I have been lucky to start surveying with a basic total station and HP graphing calculator as a data collector. My first several years of surveying made sure that I had a good understanding of total stations and differential levels. As I begun using GPS my formal education helped me to understand how I was getting positions on a plane surface. It took me a lot of experience to fully understand how total station and GPS data are really derived. You can learn about state plane coordinates and scale factors in school, but it takes some time to sink in.
For the past three years I have been delving into UAS photogrammetry. Learning how to correctly create a UAS photogrammetry deliverable has been very difficult and I am not done learning. I have crashed several UAS and spent many hours looking at point clouds. After getting a lot of training and trying several different pieces of hardware and software I finally feel like I know what I am doing. Also, I have spent the time to understand the ASPRS accuracy standards. I am currently taking a course in photogrammetry from Michigan Tech and will continue to learn more about it. I have enjoyed learning this new tool and look forward to learning more about scanning and LiDAR in the future as well.
I could not imagine doing anything else. A lot of my day is being a manager these days not so much a “surveyor,” but now I get the opportunity to train LSITs and give them the tools for success. I believe I will be surveying until I retire, and even when I retire, I will probably just open a small survey shop and keep going!
What are a couple of ideas that could attract more young people to the surveying profession?
I think the biggest thing is more general. Surveyors need to value their time and deliver great products to the public. If we bring up the minimum service to the public and value our time the public will start to find out and the young folks will know. I have gone to quite a few career fairs and the New Mexico Young Surveyors have developed a relationship with a local charter school in Albuquerque. Those sorts of things are very helpful.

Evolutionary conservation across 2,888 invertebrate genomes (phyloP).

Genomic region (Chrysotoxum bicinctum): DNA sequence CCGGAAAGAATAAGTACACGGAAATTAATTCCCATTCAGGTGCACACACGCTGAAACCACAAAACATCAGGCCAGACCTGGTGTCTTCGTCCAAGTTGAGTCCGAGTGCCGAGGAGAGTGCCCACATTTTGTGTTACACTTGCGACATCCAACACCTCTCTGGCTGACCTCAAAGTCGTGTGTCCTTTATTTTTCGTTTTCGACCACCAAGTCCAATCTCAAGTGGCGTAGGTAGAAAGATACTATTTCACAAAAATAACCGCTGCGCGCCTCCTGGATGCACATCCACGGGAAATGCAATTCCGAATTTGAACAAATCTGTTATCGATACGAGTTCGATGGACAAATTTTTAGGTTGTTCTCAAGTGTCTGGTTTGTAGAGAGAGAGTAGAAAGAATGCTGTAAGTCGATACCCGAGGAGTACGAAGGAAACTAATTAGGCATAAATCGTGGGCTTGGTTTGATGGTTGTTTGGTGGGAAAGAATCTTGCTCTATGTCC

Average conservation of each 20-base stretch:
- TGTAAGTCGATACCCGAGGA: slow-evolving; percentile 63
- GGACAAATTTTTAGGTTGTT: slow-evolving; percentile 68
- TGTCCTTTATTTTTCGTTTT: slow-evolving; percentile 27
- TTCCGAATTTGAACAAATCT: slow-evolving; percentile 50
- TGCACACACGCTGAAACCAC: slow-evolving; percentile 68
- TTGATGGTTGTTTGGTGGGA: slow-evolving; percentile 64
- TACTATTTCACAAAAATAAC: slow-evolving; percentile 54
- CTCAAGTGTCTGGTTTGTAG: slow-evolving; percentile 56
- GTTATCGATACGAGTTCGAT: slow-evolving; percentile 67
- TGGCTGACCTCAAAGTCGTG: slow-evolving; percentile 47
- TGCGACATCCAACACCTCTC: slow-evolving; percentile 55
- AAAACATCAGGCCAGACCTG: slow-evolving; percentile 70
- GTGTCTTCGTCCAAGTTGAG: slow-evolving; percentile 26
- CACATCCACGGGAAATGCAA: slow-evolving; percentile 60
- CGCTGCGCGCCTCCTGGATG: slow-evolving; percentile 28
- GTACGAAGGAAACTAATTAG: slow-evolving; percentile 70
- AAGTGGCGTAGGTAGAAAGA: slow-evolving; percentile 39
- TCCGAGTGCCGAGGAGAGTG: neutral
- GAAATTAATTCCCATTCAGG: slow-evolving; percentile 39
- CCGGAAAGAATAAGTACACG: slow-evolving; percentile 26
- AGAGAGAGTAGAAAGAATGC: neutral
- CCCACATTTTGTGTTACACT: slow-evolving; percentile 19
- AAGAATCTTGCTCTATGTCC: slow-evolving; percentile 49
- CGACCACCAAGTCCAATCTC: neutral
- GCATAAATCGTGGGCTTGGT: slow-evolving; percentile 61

Surveying education needs to become more readily available, I realize that most people are not lucky enough to stumble onto it like I was. Many folks get into surveying after they have already started a career. We need more online schools that are ABET accredited and prepare students to sit for exams in any state!
Any further thoughts or comments, perhaps how you see all of this technology changing the world?
I have so many comments and thoughts on this! Everyone that is in the middle of their career or just starting it need to be prepared for changes and be prepared to speak up. We are going to continue to have individuals trying to do things as cheaply as possible and undercut our prices. We always have to remember our value to the public and that we do in fact protect the public.
As geospatial professionals if we continue to stay on the cutting edge of technology, but always understand what we are doing with this new technology we will be just fine. On the other hand, if we are always operating with tech from 10 years ago, we will be left behind.
I believe it’s a fine line between using the latest technology and having enough time to fully understand how it operates before you start selling services using said tool. It takes a lot of energy to stay up with new trends. I make no claim to be the best at this, but I believe we all need to make the attempt. As we move into the future, we all need to care about our profession’s sustainability and reputation, staying on top of new trends in geospatial technology will be a key to our success.